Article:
The Crimson reports on the gift from Hong Kong businessman Gerald Chan - who has a doctorate from the school - in honor of his father, T.H. Chan, who always wanted to start a school.
Harvard bans smoking in Harvard Yard.
Jim Romenesko notes a Harvard Crimson article that criticized a proposed Thai program at Harvard as a potential propaganda mill for the country's military junta was taken offline "due to concerns about the personal safety of the author" - in the form of a rather specific threat from a Thai microbiologist at UCLA.
The team started with a flat sheet, to which it added two motors, two batteries, and a microcontroller, which acts like the robotâ€™s brain, Felton said. The sheet was a composite of paper and Shrinky Dinks, also called polystyrene, and a flexible circuit board in the middle. It also included hinges that were programmed to fold at specific angles. Each hinge contained embedded circuits that produce heat on command from the microcontroller. The heat triggers the composite to fold itself in a series of steps.
UPDATE: At 1:15 p.m., Harvard reported the campus re-opened. See the comments for Cambridge PD statement.
Focus centers on the Science Center and Prescott Street, where a caller claimed to have put a bomb, Matthew George reports.
At 10:11, Nina Khosrowsalafi reported:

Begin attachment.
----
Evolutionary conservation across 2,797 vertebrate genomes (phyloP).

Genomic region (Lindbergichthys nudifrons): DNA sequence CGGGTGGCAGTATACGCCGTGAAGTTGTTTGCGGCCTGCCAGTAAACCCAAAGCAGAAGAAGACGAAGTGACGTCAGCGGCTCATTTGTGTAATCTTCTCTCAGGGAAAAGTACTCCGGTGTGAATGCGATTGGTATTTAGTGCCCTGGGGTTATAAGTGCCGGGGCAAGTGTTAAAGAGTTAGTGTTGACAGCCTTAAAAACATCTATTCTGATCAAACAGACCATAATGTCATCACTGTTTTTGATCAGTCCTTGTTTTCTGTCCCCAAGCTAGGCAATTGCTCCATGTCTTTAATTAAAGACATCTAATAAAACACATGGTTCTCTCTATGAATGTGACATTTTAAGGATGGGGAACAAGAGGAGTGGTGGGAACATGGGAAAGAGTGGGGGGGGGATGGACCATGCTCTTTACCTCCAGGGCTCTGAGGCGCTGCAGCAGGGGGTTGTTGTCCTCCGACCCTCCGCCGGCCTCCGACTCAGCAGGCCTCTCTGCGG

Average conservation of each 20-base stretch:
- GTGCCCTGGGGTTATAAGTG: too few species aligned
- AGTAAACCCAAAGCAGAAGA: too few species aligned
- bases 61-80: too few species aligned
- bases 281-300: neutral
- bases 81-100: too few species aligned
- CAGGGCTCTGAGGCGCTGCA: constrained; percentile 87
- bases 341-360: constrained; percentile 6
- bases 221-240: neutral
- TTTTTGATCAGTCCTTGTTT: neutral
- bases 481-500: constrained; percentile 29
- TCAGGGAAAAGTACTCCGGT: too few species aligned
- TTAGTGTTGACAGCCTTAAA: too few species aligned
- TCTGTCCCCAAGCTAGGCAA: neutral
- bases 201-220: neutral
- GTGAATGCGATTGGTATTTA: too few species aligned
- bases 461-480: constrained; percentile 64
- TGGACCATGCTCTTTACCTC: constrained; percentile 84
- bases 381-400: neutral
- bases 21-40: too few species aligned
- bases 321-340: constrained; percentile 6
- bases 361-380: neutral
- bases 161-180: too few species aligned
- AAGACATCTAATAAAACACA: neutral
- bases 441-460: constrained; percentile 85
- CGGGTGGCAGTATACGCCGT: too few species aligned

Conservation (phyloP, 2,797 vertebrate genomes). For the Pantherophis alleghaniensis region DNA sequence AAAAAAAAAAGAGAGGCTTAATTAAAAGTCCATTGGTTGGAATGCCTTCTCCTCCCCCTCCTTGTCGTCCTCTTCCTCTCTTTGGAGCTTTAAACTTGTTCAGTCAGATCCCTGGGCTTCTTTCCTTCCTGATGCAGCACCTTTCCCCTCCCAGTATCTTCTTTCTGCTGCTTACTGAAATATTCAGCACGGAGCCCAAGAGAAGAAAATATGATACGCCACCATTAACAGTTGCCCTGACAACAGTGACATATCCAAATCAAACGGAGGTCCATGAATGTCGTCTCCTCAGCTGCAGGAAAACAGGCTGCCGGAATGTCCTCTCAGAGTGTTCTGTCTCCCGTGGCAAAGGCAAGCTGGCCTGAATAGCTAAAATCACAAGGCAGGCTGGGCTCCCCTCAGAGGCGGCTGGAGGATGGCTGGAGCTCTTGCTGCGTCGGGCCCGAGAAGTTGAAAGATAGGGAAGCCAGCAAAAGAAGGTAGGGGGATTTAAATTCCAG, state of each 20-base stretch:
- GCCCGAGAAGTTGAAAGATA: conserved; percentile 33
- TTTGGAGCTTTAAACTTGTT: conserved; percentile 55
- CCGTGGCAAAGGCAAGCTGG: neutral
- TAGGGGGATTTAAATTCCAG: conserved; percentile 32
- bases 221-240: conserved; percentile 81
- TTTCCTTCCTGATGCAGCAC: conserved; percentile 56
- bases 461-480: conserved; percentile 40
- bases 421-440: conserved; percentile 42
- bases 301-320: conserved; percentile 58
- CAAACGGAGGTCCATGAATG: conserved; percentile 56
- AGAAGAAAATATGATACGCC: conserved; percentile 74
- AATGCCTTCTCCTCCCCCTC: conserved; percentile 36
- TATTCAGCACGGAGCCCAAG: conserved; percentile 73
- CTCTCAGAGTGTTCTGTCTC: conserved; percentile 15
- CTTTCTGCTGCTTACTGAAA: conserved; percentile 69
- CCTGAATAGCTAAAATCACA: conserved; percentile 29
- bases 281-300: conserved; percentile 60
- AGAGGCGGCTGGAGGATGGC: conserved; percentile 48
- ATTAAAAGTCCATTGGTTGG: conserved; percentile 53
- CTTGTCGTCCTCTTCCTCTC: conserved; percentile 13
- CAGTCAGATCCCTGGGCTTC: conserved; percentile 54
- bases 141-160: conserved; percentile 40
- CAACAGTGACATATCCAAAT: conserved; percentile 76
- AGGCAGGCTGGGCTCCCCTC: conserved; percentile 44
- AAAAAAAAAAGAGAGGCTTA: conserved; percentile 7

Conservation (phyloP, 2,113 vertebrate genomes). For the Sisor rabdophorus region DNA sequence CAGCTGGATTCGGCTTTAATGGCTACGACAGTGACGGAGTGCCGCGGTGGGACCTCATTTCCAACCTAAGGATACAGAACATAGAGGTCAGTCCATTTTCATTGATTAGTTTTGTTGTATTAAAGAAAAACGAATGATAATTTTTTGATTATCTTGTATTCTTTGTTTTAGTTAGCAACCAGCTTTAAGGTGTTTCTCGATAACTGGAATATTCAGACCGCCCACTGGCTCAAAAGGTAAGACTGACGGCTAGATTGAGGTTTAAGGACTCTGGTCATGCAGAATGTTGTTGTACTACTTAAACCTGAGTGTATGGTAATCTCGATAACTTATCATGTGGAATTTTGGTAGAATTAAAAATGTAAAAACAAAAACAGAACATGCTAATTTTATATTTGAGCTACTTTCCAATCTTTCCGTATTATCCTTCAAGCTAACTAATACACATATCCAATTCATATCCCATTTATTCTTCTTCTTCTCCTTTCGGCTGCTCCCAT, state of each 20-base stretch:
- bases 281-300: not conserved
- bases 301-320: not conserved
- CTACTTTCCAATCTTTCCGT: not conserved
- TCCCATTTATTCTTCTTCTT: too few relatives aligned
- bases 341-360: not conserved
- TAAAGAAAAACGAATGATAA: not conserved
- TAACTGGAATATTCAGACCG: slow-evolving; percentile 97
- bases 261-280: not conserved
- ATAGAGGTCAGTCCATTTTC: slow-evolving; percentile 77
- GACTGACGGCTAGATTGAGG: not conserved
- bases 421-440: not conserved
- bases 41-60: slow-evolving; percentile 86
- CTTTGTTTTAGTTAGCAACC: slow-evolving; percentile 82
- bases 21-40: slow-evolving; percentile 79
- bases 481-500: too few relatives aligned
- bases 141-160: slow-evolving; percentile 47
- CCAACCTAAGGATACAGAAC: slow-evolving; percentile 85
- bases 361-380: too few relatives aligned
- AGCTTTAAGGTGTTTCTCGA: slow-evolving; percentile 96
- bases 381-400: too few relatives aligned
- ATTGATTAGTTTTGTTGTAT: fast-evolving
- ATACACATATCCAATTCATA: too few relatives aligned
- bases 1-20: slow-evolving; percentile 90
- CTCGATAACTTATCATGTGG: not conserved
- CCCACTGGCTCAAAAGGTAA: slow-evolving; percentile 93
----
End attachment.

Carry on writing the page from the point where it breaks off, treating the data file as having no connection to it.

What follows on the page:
Just got evacuated from Harvard Yard due to bomb threat. Lots of police with guns out.
The BRA decided tonight to solicit bids from groups that might have ideas on how to use $3 million in money from Harvard for increasing owner occupancy rates in Allston houses.
BRA staffers say trends show growing percentages of houses in the North Allston and the neighboring section of Brighton being bought up by investors, who might not have the same neighborhood interests as people who actually live in the area.
The Crimson reports Jill Abramson will teach narrative non-fiction this fall. She's no stranger to Harvard, having graduated there in 1976.
The Globe reports Harvard President Drew Faust will let the extension school host a black mass tonight despite protests from Cardinal Sean O'Malley.
UPDATE: The Crimson reports the club bringing the publicity-seeking New Yorkers up here for the demon-stration decided late Monday to move the event off campus. Where, however, is unknown. They originally said the Middle East, but the Middle East says nope, not here, bub.
UPDATE UPDATE: The Globe reports they called the whole thing off.
Peter Muise takes us back to the 1640s, when some Harvard men decided to take advantage of President Henry Dunster's trip to Concord to raise some hell:
The students did succeed in raising Satan, but unfortunately were not able to control him. The Evil One proceeded to run amok on campus. In a panic, the students sent a message to Dunster that he needed to come back to campus immediately. Dunster mounted his horse and galloped back to campus to handle the rampaging demon. He was a well-trained minister and knew just what to do.
The Harvard Gazette reports on work by Harvard researchers to try to figure out why young mice are more vibrant than their grandparents.